The town in which I live has seen its share of trouble. Some of the trouble is caused by nature. As I sit here writing this, we are being visited by a violent thunderstorm, as we are almost every day during the summer. Not only do the thunderstorms sometimes cause damage, but the heavy rains provide an environment where mosquitoes (as well as other insects)  propagate at a level most people cannot even imagine. It was no accident that William Gorgas, E O Wilson, and others focused their great intellects on insects after growing up in Mobile. We got a lot of bugs, many of which cause diseases in humans. Oh yeah, and every couple of years we get hurricanes. Some, like Katrina, create enough of a stir that we forget about the bugs for a while.

As if this weren’t enough, humans seem intent on adding to our woes. Southern novelists have filled books on the theme of  “man’s inhumanity to man.” In one of the greatest ironies of all, America’s quest for cheap oil (drill, baby, drill) landed 4.9 million barrels of oil in the Gulf of Mexico. Much of this oil went on to disrupt the economy of Alabama either directly (can’t catch fish through oil) or indirectly (wanna drive 300 miles and see if the beaches are clean today?).

Given hurricanes, oil spills, lots of mosquitoes that might carry West Nile disease, not to mention the general hardships of living, life can be tough. This being the case, we on the coast should cultivate and value the ability to quickly recover from disasters and get back to status quo.

That is why I read with interest that a “Resilience Capacity Scale” has been developed. The initial story that I read (“What’s our resilience capacity?” Mobile Press-Register, link now available) did not lead me to believe this new scale would be useful. The article implied that the information used to create the scale was unfairly biased against Alabama and Mississippi. In searching for that article to link to, I found another article from an Alabama newspaper, with site comments that do seem to show anger at this perceived bias. Here is a representative response:

This study was funded by the John D. and Catherine T. MacArthur Foundation and administered by the University of California, Berkeley. No doubt the 12 economic, socio-demographic, and community connectivity indicators are from the perspective of the socialist mentality of the John D and Catherine T. MacArthur Foundation and their fellow travelers at the U of California at Berkely [sic].

I have subsequently spent a little time with the instrument, found here. The purpose, it turns out, is not to further the socialist agenda  but:

One way to assess a region’s resilience is by its qualities to cope with future challenges, a concept we label resilience capacity. Developed by Kathryn A. Foster, member of the BRR research network and director of the University at Buffalo Regional Institute, the Resilience Capacity Index (RCI) is a single statistic summarizing a region’s score on 12 equally weighted indicators—four indicators in each of three dimensions encompassing Regional Economic, Socio-Demographic, and Community Connectivity attributes. As a gauge of a region’s foundation for responding effectively to a future stress, the RCI reveals regional strengths and weaknesses, and allows regional leaders to compare their region’s capacity profile to that of other metropolitan areas.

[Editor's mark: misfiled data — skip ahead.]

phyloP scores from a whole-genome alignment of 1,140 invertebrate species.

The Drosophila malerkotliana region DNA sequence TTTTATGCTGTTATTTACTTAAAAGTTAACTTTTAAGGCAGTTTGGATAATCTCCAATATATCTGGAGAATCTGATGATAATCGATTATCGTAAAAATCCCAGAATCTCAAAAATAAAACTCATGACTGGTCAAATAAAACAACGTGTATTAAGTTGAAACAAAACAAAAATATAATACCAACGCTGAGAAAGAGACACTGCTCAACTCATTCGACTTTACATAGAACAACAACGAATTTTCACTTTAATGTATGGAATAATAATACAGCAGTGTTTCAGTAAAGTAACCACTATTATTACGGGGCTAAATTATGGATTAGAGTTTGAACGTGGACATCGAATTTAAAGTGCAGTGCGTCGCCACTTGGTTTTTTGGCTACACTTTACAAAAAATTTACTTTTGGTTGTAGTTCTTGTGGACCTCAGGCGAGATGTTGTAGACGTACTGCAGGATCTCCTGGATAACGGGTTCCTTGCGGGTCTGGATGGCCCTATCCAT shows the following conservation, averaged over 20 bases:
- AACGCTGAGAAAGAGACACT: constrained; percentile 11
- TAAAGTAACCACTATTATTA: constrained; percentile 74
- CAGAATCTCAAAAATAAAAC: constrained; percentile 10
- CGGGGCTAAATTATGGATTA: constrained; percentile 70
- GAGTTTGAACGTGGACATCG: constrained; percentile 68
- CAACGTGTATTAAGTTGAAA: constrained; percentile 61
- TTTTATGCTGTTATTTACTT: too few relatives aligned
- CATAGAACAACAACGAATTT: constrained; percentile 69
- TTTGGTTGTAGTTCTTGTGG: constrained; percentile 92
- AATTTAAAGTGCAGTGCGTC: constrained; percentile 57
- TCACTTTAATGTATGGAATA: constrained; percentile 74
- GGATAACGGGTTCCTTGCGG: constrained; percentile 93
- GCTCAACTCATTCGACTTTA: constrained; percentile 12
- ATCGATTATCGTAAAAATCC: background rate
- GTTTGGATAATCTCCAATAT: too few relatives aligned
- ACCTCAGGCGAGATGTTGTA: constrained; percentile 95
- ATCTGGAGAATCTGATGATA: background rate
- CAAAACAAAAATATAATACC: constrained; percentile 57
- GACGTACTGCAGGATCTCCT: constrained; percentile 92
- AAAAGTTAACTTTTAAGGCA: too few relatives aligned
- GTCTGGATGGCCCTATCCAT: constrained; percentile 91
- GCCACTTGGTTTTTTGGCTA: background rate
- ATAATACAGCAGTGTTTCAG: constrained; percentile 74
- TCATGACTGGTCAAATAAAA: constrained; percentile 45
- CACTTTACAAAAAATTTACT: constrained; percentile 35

The capacity is determined by an assessment of regional economic capacity (resilient communities have a narrow range of income across households, diversification of the  economy, affordable housing relative to income levels, and hospitable business environments as measured by business churn and access to venture capital and broadband), socio-demographic capacity (resilient communities have high levels of college-educated people and low levels of non-high school graduates, low proportions of the population with disabilities or living in poverty, and high proportions of people with health insurance) and community connectivity ((resilient communities have high rootedness and familiarity, with low in- and out-migration and high homeownership coupled with commitment to place demonstrated by the presence of civic organizations and high voter turnout). Mobile did not do badly in economic resilience (170/361) and community connectedness (171/361) but did very poorly in socio-demographic  (303/361).

So our global score of LOW (229/361) does not reflect the discounting of church membership (as was suggested in our local paper) but instead is reflective of our poorly educated populace who have a relatively high rate of disability, who are less likely to be employed and more likely to live in poverty, and who are less likely to have health insurance than all but 61 of the metropolitan areas assessed.

Following the Gulf Oil Spill, a leadership driven process produced a report entitled A Roadmap to Resilience. In this process, several hundred community leaders came together to “Build regional capacity for long term resilience.” They pledged to “Keep it simple.” This report is 194 pages and includes everything from drug education to building a $500,000,000 bridge with federal funds. Turns out, they could have greatly increased the resilience of Mobilians by focusing on three things:

  • An education system second to none from K-graduate school
  • Universal access to healthcare
  • Full employment

I think for those of us down here on the mosquito coast, that’s not too much to ask.

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